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Wednesday, March 24, 2010

Yet another business plan defense

Nearly every entrepreneur has heard about the value of a business plan. Two new publications I found today — one in the Wall Street Journal, one in the Journal of Business Venturing — both reminded me of this topic and updated what I know about it.

This is not the first time I’ve considered the topic. Right now on my hard disk, I have about 15 articles from the business press and about two dozen academic articles. This doesn’t count books, including the four books I bought to teach business plans last year.

This semester, I am also helping one of our undergraduate honors consulting teams write three business plans in less than a month. Due to the accelerated schedule, we had to decide which part of the standard format to use from Jeffry Timmons’ wonderful abbreviated handbook.

Of course, I also blog about business plans here on this blog.

The Controversy

Ever since I met a job candidate several years who did his thesis on business plans, I have been following the debate in academia and the popular press about whether or not startups should do business plans.

Two of the more convincing arguments in favor of business plans are that business plans are a way to communicate with external constiuencies — like investors — and that it provides discipline to the authors. Arguments against focus on the inherent incompleteness (or obsolescence) of the plan and the opportunity cost of preparing one.

Academics — as they are wont to do — also argue about whether there’s a large N, well-controlled statistical study that shows benefits (or lack thereof) for firms that do business plans.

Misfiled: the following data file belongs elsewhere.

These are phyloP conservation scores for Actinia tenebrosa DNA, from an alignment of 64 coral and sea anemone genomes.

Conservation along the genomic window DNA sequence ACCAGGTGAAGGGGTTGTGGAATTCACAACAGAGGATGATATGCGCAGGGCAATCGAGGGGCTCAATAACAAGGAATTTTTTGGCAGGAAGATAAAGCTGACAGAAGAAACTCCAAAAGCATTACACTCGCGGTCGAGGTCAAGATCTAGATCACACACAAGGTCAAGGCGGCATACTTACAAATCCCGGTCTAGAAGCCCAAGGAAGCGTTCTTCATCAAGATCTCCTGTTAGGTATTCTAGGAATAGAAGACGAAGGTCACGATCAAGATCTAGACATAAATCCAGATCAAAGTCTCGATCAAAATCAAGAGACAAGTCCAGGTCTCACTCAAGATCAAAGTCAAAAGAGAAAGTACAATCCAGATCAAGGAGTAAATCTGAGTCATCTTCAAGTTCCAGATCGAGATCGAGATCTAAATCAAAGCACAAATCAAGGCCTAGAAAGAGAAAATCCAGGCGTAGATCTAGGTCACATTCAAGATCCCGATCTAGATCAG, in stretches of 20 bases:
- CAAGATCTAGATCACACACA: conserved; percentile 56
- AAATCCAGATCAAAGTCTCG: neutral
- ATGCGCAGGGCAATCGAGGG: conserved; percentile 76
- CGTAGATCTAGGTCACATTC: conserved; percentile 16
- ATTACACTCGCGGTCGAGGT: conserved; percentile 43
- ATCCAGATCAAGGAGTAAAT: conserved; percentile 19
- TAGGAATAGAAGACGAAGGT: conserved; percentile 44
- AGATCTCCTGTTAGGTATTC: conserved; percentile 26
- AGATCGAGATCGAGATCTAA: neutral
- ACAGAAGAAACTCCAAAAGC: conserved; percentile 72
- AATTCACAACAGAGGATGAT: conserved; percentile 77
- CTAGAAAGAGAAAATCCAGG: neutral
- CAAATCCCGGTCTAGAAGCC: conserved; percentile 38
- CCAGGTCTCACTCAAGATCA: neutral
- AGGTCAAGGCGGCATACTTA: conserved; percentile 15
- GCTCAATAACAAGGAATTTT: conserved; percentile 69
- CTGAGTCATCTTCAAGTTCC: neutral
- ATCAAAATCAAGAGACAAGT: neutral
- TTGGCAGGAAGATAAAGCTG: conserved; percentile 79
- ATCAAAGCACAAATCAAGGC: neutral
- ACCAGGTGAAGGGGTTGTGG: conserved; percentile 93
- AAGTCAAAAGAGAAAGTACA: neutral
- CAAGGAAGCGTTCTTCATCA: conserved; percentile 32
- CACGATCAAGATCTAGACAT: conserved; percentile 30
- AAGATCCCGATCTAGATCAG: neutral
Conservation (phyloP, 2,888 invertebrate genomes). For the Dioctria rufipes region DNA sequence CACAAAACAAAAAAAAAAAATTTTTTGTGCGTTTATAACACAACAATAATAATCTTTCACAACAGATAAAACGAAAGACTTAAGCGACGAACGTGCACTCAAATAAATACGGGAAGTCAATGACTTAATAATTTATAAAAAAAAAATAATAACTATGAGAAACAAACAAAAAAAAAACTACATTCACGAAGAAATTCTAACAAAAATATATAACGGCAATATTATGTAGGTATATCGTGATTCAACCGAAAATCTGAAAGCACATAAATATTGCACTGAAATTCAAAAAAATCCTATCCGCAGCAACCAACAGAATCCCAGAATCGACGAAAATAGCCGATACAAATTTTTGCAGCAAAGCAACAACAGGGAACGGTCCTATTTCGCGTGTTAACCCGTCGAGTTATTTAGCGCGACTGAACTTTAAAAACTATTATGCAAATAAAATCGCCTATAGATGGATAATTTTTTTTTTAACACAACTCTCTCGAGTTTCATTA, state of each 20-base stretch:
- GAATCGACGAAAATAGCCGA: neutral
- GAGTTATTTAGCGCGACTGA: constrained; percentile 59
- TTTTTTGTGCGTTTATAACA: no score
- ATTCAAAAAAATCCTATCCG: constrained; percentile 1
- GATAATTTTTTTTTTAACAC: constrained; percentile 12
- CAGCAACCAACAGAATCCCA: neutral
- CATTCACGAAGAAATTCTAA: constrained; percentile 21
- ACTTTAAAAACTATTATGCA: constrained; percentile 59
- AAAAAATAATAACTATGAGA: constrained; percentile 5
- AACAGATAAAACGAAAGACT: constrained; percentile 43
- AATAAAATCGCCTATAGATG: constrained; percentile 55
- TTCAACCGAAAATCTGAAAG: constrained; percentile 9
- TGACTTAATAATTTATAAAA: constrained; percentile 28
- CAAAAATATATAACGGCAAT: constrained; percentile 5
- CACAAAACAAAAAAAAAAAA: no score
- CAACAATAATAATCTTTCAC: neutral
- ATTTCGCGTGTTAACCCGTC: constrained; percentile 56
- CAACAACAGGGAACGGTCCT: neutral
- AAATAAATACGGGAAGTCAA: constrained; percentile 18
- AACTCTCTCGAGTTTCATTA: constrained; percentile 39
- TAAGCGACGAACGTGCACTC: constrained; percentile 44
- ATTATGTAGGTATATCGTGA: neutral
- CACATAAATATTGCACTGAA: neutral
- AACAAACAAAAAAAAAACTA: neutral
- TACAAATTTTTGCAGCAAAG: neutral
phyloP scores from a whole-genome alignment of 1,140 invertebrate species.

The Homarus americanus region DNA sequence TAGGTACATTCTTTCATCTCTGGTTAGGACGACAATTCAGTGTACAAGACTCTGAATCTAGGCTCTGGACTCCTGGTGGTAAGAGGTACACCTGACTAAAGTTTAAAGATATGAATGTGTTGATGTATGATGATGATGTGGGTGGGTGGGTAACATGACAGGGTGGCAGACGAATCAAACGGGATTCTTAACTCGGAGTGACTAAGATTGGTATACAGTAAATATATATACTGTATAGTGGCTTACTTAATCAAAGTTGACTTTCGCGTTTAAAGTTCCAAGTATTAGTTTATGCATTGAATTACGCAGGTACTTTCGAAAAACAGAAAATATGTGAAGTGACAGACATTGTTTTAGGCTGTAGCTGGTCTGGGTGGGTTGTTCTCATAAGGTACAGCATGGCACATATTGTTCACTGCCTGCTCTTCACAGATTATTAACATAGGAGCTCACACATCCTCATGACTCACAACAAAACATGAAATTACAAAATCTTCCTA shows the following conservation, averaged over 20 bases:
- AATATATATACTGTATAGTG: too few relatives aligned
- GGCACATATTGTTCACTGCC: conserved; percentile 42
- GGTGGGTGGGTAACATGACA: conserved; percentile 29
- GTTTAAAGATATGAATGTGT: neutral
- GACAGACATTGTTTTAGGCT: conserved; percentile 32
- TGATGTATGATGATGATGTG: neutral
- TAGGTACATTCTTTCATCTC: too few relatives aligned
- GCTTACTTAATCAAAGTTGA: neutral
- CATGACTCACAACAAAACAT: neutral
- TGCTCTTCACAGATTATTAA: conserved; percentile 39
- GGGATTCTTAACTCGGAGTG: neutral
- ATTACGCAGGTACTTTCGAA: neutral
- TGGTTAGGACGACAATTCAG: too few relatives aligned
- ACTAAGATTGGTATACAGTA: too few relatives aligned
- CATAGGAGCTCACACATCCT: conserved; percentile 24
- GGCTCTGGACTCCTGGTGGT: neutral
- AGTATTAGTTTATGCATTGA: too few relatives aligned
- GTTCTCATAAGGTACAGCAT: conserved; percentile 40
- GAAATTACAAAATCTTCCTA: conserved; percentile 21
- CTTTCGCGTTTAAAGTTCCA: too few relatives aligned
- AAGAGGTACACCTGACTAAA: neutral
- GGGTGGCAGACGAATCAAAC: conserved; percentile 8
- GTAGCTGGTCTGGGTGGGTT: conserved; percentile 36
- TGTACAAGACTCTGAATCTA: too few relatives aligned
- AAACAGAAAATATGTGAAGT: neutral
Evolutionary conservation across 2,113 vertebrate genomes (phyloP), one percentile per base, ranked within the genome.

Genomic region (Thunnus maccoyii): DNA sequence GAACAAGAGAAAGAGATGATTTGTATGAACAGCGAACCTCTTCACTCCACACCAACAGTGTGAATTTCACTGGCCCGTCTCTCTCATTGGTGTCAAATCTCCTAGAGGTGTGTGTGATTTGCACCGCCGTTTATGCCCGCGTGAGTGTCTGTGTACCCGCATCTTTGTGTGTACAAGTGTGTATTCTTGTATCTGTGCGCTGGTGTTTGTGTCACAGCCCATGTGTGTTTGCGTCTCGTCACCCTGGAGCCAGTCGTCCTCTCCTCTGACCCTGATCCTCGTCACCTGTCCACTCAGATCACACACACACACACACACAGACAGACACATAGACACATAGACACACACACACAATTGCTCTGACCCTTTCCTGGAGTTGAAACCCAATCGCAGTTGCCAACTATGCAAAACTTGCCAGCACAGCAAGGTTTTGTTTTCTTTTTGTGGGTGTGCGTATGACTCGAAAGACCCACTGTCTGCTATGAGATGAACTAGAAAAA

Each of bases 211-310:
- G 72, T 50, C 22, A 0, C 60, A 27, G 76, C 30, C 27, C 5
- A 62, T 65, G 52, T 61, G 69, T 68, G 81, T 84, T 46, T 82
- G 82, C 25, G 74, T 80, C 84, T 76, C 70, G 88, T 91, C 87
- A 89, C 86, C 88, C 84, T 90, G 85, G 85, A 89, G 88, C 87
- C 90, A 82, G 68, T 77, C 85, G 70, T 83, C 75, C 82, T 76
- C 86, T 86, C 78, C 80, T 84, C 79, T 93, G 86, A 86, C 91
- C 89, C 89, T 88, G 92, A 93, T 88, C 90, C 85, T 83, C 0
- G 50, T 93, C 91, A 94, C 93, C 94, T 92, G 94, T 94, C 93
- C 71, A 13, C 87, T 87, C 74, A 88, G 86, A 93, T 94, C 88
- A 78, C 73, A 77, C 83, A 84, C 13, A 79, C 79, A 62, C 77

All of these arguments are applicable to potential high-growth startups in technology-based industries. If anything, the stakes are higher — a restaurant might start with a $50,000 capitalization while a photovoltaic company today needs more than $50 million.

Latest in the Business Press

Today the WSJ small business section ran an article endorsing business plans by a business plan consultant. The defense was framed in the negative — a list of “common misconceptions”:
  1. Business plans aren't necessary unless you're planning to raise capital from banks or VCs.
  2. Investors don't take business plans very seriously. They know that the numbers are garbage.
  3. Nobody reads business plans any more. All you need is a deck of PowerPoint slides.
  4. Nobody has a crystal ball that can predict your business's future. You're better off figuring things out as you go.
  5. Business plans aren't necessary for a company that's already up and running. They're a distraction from running your business.
Here in Silicon Valley, I have heard entrepreneurs argue that the PPT deck is more important. My sense is that the PPT deck is what it takes to get seriously considered, but then some sort of real data — whether a Word document or a spreadsheet — is necessary to get a VC investment. (Angels seem to make their own rules).

Latest Academic Research

Also recently (in academic timescales), the top entrepreneurship journal (JBV) ran an article by a German-American team reviewing the business planning literature. Alas, as seems true for some academic journals, the paper was accepted in October 2008 but not published until January 2010. (Also regrettable is the use of an unmanageable paper title length.)
As in any good meta-analysis on a mature but disputed research stream, the conclusion is roughly: “they’re all correct because there are contingency factors that explain when business plans are and are not useful.”

For example, the authors conclude that brand new startups get less value from business plans than more established startups. The former face so many uncertainties about the unknowable that (the authors argue) that the “go obsolete” argument outweighs the value of the “planning is good” argument.